Thursday, December 28, 2006

Restart your engine - The PowerShell way

Frequently, I have the need to change the content of the PowerShell profile file Microsoft.PowerShell_profile.ps1) to reflect my needs. Any change to the profile requires me to exit PowerShell and re-launch it for changes to take place.

After making a lot of changes this can be very annoying. Well, this task definitely deserves a function!. The function will restart the console And will be stored in the profile for fast execution whenever you call it. But how? Can you restart any application from within itself ? After some experiments I came up with a solution that uses WScript.

Before delving into the solution, you must ensure the existence of a PowerShell profile file. PowerShell maintains a variable called $profile. Typing it into the console will reveal the file path. Note: although $profile will show you a path including the file name, this doesn’t mean that The profile really exists. Here are some commands you can use to find more info:

• test-path $profile # test if your profile exists
• if it returns false you should create it
• New-Item -path $profile -itemtype file -force

Now, The basic idea is to write a function in PowerShell that writes a .vbs file With some commands in it, to the temp directory. The file will use the WScript.Sleep function for a period of time and will then launch PowerShell.exe So lets start coding:

1. Launch PowerShell
2. type: notepad $profile to open your profile file
3. Copy and paste the following code and save changes:

# restarting PowerShell function res{
   $cmd = "Set oShell = CreateObject(""WScript.Shell"") `n"
   $cmd += "WScript.Sleep 1000 `n"
   $cmd += "oShell.Run ""PowerShell.exe""" | Out-File -filePath $env:temp"\ps.vbs" -inputobject  
   $cmd -encoding ASCII -force WScript.exe $env:temp"\ps.vbs"

4. Exit PowerShell From now on, for any change to the profile , and whenever you want to restart PowerShell just type res and watch it happen.



Anonymous said...

Howdy $hay!

Cool stuff!
I just added your restart function to my profile file. I changed it to:
1) use the standard VERB name (RESTART) and then defined an alias to make it easy to type.
2) used a here-string to make the script a little more readable.

function Restart-PowerShell {
$cmd = @"
'This is a temporary script to Restart a PowerShell Session
'Created $(Get-Date)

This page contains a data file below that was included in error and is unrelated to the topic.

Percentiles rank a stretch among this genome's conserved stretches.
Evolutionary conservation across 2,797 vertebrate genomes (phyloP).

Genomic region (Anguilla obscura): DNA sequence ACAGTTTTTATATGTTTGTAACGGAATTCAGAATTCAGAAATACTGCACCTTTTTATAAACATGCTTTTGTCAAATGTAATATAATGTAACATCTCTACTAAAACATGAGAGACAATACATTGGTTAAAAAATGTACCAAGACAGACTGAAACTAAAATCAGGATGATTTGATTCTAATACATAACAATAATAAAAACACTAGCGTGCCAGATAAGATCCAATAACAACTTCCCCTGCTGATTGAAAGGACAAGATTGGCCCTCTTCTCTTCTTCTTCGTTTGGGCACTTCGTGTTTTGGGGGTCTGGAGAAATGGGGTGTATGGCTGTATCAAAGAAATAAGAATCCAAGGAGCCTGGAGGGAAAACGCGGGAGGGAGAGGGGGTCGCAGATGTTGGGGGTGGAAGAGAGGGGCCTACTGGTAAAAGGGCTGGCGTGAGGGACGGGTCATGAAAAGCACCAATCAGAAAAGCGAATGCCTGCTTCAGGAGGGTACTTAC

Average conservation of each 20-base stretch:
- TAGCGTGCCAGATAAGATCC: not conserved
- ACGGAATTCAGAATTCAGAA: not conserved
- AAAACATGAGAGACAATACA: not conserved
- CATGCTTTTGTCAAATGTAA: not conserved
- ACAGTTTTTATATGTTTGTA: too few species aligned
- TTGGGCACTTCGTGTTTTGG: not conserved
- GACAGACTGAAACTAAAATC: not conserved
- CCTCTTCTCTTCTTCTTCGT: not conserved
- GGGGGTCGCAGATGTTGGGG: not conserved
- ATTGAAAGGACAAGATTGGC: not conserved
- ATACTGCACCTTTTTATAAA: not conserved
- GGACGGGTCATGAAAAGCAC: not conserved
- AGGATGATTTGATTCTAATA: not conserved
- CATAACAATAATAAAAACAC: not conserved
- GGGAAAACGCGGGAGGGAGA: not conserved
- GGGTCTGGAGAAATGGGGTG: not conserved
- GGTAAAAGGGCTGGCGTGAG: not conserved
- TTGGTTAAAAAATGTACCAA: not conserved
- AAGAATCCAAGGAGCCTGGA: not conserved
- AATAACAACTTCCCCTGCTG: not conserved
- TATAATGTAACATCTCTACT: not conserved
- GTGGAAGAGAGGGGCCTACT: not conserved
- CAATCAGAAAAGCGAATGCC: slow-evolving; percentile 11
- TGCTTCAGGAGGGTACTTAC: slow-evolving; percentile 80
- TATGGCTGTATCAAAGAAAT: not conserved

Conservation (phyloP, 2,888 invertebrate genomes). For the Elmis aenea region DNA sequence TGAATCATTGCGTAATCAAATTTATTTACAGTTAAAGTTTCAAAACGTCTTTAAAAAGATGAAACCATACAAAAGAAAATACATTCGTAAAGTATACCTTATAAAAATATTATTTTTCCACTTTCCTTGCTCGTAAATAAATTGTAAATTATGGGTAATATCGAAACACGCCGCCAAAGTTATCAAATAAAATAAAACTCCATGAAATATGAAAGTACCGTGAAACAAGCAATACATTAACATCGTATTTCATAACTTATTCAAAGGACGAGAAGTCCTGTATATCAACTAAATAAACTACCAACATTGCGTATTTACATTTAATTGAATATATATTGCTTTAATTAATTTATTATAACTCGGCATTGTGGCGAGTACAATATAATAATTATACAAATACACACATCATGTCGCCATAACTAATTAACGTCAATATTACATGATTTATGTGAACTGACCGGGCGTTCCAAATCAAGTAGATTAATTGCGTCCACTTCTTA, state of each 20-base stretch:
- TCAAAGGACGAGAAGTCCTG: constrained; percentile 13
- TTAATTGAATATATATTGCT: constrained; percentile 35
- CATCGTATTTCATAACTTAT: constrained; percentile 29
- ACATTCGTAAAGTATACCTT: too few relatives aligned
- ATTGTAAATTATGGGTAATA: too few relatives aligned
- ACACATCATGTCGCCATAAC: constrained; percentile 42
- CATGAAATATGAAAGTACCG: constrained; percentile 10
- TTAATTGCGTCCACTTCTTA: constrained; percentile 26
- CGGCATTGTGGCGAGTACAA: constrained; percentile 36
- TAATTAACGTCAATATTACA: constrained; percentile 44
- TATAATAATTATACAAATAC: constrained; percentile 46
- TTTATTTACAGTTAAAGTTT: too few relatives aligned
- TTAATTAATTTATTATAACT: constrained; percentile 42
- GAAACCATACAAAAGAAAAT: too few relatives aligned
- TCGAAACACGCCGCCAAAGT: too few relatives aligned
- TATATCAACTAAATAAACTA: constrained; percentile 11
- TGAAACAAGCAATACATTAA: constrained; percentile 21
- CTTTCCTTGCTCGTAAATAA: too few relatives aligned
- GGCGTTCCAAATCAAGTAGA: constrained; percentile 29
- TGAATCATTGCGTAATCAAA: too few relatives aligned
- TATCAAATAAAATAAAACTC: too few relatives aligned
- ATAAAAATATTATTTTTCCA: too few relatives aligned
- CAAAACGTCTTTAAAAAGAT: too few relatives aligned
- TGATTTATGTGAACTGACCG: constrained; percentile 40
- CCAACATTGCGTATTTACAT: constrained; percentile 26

Set oShell = CreateObject("WScript.Shell")
WScript.Sleep 1000
oShell.Run "PowerShell.exe"
Out-File -filePath $env:temp"\Restart-PowerShell.vbs" -inputobject $cmd -encoding ASCII -force
WScript.exe $env:temp"\Restart-PowerShell.vbs"
Set-Alias rsps Restart-PowerShell


Jeffrey Snover [MSFT]
Windows PowerShell/MMC Architect
Visit the Windows PowerShell Team blog at:
Visit the Windows PowerShell ScriptCenter at:

Shay Levy said...

Thank you Jeffry. I couldn't ask for more (my jaw hearts, it wont close). Certainly learned something new from your post.

PowerShell is realy powerfull as its name suggests, a whole new world to explore from the VBScript side of things. Its amazing what a one-liner command can do, and there is many more.


aleksandar said...

When I want to restart PowerShell session, I type:

. $profile

It looks to me like a totally PowerShell way to restart PS engine. :-)


Shay Levy said...

well, this is even shorter.
thats the POWER of PowerShell :-)

Shay Levy said...

after some expermenting there is
one exception for the .$profile
any changes to the prompt function (if exists) doesnt work, and i guess it wont work for any startup functions in the $profile.

Anonymous said...

This primitive way works fine for me:

function Restart-PowerShell {
cmd /c start powershell.exe

Roman Kuzmin

aleksandar said...

My prompt function looks like this:

function prompt {
$host.ui.rawui.windowtitle = "The Shell Must Flow."
$host.ui.rawui.foregroundcolor = "Green"
$history = @(get-history)
if ($history.count -eq 0) {
$intCommandCount = 0
} else {
$intCommandCount = $history[$history.count - 1].ID
"PS[" + ($intCommandCount + 1).ToString() +"]>"


Any changes to that function are visible after typing ". $profile".


Anonymous said...

Cool idea. However I changed mine to look like this:

start-process $pshome\powershell.exe | out-null


thomas said...

Perhaps I am missing something here, but doesn't the following accomplish the same thing? (it works in my env)

function Restart-PowerShell {
Invoke-Item "c:\winnt\system32\WindowsPowerShell\v1.0\

Anonymous said...

Do you can write anything else about it? Great article!

Shay Levy said...

Actually, I did. There's an update to this post here

Lo0m said...

is there anything bad about using this?:

function resps {& "c:\prace\powershell\powershell.lnk"; exit}

Shay Levy said...

Hi Lo0m

I have a a function in my $profile that starts a transcript for the session.

The only *bad* thing I found is having an error, when launching the shortcut, that the transcript could not be started.

Thanks for the idea!


Caterpillar Engine Parts said...

Interesting stuff I must admit. But what I really want to know is how did you really compose all this coding?? Okay, once I get this down hopefully it will work for me because I tried a couple different ways and none of them seemed to work. No worries though, that's why Google is here! haha I can literally find anything to everything on the web nowadays but enough of that.. But then thing is, that whenever I try inserting something like this it say, "The project type is not supported by this installation" How can I solve this problem?

Shay Levy said...


We can take it offline if you want, you can email me to scriptolog AT gmail DOT com.